What is the point of view in "New York Day Women" in Krik? Krak!?

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Although "New York Day Women" is largely written in first person, Danticat's story alternates between two voices.

The alternating voices (signifying conflicting points of view) demonstrate the challenges of double identity. In the story, the mother is a Haitian native and a first-generation American. We hear the voice of the...

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Although "New York Day Women" is largely written in first person, Danticat's story alternates between two voices.

The alternating voices (signifying conflicting points of view) demonstrate the challenges of double identity. In the story, the mother is a Haitian native and a first-generation American. We hear the voice of the daughter, who is a second-generation immigrant, as she follows her mother through the crowd. The daughter, Suzette, admires her mother but has a difficult time reconciling her Haitian heritage with her American identity.

As she observes from afar, Suzette notes that her mother often looks out of place among the New York City crowd. Her bright print dresses seem incongruent among a sea of suits, high heels, and glamorous short skirts. When her mother stops to contemplate an African print dress, Suzette silently groans,

"I think to myself, Please Ma, don't buy it. It would be just another thing I would bury in the garage or give to Goodwill."

Through Suzette's internal monologue (comprising her voice and that of her mother's), we are given glimpses of her struggle to adapt Haitian values and conventions to modern American life. Even though Suzette loves her mother, she finds her traditions bewildering. For example, Suzette thinks that her mother should stay away from high-sodium foods. After all, her mother has high blood pressure. In America, health experts would certainly recommend such caution. However, Suzette's mother seems unfazed by the "rules" of western medicine; she purchases a frankfurter from a street vendor and proceeds to eat it, to Suzette's horror.

Suzette's conflict with her mother also arises from her mother's expectations for her. From the story, we can see that the mother wants her daughter to marry and to have children. However, there is little indication that Suzette agrees with her mother's conception of ideal femininity. To soothe her anxieties, Suzette's mother sews Raggedy Ann dolls that she names after her daughter, as she says,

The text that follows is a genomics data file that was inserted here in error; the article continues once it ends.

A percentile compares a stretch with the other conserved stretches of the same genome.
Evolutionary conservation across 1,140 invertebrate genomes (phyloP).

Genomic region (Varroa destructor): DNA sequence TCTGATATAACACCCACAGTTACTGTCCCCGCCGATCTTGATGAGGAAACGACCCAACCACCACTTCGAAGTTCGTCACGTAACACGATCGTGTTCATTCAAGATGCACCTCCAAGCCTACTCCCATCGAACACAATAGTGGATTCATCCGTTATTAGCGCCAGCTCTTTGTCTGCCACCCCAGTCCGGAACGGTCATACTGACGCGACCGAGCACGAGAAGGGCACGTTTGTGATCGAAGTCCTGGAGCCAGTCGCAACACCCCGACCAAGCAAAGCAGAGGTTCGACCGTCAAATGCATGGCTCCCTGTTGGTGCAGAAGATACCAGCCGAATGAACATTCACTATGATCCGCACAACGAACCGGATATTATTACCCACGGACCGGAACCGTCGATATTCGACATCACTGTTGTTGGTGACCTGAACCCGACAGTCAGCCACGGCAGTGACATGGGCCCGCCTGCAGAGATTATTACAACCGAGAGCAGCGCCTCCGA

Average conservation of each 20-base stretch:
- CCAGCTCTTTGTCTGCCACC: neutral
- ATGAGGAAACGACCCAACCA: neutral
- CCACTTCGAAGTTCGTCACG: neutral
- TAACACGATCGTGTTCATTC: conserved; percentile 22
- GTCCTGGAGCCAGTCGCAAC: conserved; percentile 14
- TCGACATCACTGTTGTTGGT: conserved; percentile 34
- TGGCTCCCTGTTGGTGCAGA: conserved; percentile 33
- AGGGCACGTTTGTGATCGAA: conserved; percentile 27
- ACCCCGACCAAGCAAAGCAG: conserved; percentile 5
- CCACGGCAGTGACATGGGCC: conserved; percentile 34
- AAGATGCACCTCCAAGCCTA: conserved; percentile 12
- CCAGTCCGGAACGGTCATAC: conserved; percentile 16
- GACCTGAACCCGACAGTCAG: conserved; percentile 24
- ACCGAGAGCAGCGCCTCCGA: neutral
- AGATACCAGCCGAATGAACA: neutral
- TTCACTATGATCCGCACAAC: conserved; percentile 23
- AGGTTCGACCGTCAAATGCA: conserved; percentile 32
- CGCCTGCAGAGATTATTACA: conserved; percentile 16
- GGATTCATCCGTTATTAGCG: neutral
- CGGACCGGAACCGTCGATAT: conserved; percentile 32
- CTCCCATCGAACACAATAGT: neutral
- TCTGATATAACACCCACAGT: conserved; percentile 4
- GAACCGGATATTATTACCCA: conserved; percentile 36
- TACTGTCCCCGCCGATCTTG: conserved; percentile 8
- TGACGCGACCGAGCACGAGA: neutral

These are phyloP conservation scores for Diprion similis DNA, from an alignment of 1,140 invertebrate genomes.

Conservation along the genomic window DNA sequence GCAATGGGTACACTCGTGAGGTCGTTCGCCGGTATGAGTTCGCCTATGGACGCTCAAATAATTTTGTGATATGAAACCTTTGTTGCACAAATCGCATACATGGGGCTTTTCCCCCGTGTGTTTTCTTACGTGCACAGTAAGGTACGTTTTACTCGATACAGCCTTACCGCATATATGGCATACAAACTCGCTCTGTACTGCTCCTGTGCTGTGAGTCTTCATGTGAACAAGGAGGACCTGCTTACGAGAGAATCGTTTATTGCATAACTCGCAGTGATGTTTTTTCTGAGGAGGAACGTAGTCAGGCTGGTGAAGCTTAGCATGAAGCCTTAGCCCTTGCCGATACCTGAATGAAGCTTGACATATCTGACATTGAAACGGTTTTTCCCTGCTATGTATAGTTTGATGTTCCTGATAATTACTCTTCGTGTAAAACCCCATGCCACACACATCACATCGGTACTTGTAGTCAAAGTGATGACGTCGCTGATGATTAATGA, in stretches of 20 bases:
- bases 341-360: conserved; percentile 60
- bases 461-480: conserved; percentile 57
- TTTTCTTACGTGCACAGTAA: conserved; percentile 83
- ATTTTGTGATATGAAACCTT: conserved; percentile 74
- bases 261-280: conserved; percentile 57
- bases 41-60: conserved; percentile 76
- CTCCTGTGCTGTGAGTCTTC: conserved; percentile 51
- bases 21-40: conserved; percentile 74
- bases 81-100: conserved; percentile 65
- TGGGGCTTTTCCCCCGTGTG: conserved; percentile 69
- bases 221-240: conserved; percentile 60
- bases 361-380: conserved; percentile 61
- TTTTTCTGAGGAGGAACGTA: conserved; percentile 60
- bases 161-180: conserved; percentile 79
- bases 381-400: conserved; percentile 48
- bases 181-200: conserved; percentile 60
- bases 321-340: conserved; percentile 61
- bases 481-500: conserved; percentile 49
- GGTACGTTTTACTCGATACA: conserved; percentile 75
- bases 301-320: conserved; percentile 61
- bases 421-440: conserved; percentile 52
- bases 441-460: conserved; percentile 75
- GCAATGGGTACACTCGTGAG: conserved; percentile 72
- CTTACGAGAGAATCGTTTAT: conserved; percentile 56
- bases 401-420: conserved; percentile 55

"I will have all these little Suzettes in case you never have any babies, which looks more and more like it is going to happen."

Certainly, Suzette's struggle with double identity is evident in this first-person story. However, Danticat also shows that Suzette's mother has her own struggles. The text tells us that Suzette's mother never attended any parent-teacher meetings when Suzette was in school. Her reason? A heart-breaking "I don't want to make you ashamed of this day woman." These words show that Suzette is not the only one struggling with the problem of double identity. Suzette's own mother must navigate life in a foreign country with traditional Haitian values still ensconced in her psyche.

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While the previous answer is correct that “New York Day Women” employs a first-person point of view, it is important to note that Edwidge Danticat, the story’s author, experiments with point of view in this story.  Suzette is not only watching and wondering about her mother (as noted in the answer above), she is actively recalling and possibly reformulating things her mother has said.  These are indicated in boldface type alternating with Suzette’s own first-person inner monologue.  By including these reconstructed words of Suzette’s mother, Danticat manages to give us two different points of view—the mother’s as well as Suzette’s, even though the mother’s point of view is filtered through the constructs of Suzette’s narrative stream.  At some points the two streams of dialogue seem to run parallel to each other while at others they seem to almost merge into a kind of imagined conversation.  It is through these two points of view—Suzette’s own and the voice of her mother as she hears it in her mind—that Suzette works through her conflicts with her mother.  She begins to understand a hidden side of her mother and recognizes not only the sacrifices her mother has made for her but her mother’s identity as a Haitian American successfully navigating two cultures.  The closing lines of the story powerfully convey Suzette’s sudden burst of love and appreciation for her mother. 

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The point of view is first person.  The story tells about Suzette, who sees her mother on the street in an unusual neighborhood and watches her.

Point of view is the way in which a story is told.  First person point of view involves a character telling the story as his or her self.  This point of view is the most personal, but you only see one character’s perspective.  You can easily tell this point of view by the use of the word “I” when referring to the narrator.  Third person point of view will usually have a narrator use a name, such as “John felt sad” as opposed to the “I felt sad” of first person.

You can tell this story is first person because of the use of the word “I” to refer to Suzette.  More specifically, Suzette is a girl watching and wondering about her mother.  We only see Suzette’s point of view, not her mother’s.  Suzette is seeing a new side of her mother.

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